How to Tell if it's 4/4 or 6/8
I enjoyed answering this question, and it's one of the most common questions I get. I know it was a huge puzzler for me when I first started, so here is how I learned to tell the difference, and how I teach others... the easy way. It's actually pretty simple most of the time.
1 -- Easy - See if you recognize the break (I teach the common ones here).
2 -- Moderate - See if you recognize a common part from either signature (I teach the common ones).
3 -- Advanced - Count it:
And just in case you haven't noticed already, some rhythms are just plain weird, like Yankadi, Dununba, Koredjuga, so they might be hard to identify. But be grateful you are not studying middle eastern music, because they love 9s, 10s, 12s and other freaky s--t. Wish me luck, I am starting to study that stuff because my sweetheart is a bellydancer now.
In this video, I will give you some obvious examples, and some harder ones, to give you a feel for it. Plus, some extra tips, and you are on your way to knowing pretty much anytime.
Screaming with Joy
I am a musician myself but wanted to learn drumming. When I watch Robert drum for dancers at Dance Church, Sufi, and parties, and see how everyone starts moving, shouting and screaming with joy, it's amazing. I realized I wanted to do that! I have been taking group lessons from Robert once a week for about 2 months now, and for someone that never touched a drum before, I am getting better fast. His knowledge goes way beyond the rhythms and sounds - he really understands the art and spirit of it, the psychology and physiology of dancers. I get a lot out of every lesson, and I intend to join his performance group.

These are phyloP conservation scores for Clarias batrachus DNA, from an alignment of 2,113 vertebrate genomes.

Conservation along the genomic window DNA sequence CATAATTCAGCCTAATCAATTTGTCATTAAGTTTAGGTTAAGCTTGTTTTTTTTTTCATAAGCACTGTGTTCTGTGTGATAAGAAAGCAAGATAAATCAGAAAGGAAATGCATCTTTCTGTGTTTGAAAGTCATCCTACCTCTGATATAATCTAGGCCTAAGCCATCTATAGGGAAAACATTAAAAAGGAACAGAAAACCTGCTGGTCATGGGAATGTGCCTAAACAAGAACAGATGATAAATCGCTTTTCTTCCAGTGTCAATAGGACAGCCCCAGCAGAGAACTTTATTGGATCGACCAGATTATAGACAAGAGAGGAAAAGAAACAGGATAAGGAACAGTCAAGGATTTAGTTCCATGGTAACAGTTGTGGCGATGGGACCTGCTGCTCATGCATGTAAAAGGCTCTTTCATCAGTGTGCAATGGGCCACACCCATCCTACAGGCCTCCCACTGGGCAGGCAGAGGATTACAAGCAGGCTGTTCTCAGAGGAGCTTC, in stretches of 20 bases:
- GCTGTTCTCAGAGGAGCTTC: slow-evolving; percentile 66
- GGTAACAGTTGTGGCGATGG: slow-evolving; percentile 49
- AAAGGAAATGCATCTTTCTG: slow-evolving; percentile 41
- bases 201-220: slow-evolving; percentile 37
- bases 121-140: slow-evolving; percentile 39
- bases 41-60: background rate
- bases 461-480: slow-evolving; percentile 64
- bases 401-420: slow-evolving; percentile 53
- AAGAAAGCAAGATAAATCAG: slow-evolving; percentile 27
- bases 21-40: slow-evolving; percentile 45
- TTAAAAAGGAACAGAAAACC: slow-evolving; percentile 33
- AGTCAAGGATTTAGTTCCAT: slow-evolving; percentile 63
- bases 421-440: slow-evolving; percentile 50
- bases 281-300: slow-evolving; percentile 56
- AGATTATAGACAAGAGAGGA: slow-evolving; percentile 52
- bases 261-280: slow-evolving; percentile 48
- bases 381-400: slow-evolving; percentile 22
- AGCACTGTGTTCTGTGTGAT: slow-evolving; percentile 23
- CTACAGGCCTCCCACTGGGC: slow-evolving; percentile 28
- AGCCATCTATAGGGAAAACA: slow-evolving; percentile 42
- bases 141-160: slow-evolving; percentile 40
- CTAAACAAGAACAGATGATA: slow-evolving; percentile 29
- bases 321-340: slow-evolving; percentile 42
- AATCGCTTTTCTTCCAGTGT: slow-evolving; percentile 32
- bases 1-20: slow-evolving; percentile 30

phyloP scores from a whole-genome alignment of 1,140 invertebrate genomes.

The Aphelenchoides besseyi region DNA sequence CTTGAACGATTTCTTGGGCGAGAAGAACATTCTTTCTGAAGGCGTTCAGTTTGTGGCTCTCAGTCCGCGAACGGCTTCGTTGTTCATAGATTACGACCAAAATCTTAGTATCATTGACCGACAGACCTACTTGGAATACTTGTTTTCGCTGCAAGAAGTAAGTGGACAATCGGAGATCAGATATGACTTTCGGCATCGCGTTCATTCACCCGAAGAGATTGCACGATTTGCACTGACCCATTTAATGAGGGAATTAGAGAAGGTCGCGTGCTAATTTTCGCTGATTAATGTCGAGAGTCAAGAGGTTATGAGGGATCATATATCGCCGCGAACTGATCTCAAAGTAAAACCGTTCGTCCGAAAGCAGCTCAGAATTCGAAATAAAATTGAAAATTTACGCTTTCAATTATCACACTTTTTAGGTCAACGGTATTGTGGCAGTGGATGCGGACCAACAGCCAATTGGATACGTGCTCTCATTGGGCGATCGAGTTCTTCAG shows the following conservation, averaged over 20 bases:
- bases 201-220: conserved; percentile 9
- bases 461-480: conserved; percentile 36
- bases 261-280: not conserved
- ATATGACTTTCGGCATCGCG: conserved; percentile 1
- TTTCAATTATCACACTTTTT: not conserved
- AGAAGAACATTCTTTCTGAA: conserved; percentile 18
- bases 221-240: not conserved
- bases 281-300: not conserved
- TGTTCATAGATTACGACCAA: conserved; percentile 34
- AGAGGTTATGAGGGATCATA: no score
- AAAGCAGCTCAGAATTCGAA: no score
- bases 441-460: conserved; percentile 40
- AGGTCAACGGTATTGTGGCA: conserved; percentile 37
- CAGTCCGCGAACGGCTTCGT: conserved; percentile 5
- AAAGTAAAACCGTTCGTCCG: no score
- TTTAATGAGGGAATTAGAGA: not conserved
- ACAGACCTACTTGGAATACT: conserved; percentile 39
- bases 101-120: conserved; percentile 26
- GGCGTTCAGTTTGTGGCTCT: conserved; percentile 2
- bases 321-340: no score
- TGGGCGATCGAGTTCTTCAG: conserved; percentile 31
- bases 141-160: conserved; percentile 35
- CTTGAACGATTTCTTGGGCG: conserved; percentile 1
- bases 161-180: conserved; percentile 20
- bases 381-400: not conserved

~~ Kevin Dalfonso, Musician, Systems Tech, Encinitas, CA
Get the Room Rocking
I met Robert some years ago. When I learned about his prowess as a drummer and rocking the djembe, I invited him to join my rock band, Clarke After Darke. He was amazing. It didn't matter what the song was, he was always able to get the room rocking with his strong percussive beats. And he dueled with the kit-drummer, like a swashbuckling pirate and they laid down some fabulous solos. Besides, he is a really kind and gentle person. We were sad when he left for California. We love him to bits.
~~ Clarke Stevens, Entertainer, CPA, Phoenix, AZ
I've been casually drumming for many years but never formally, and never with african drumming. Then I saw Robert drumming at our local dance church. I was amazed how he could change rhythms effortlessly and "communicate" with the other drummers. Not only is he a great drummer, he is an extraordinary teacher. He is kind, patient and shows a true love for drumming and teaching. When he asked us at our first lesson what were our goals, he didn't snicker or laugh when I said "I just want to be as good as you" - now my goal is to have fun and be as good as I can be, and if that even approximates a quarter of Robert's talent I will be grateful.
~~ Paul Paez, Chiropractor, Encinitas, CA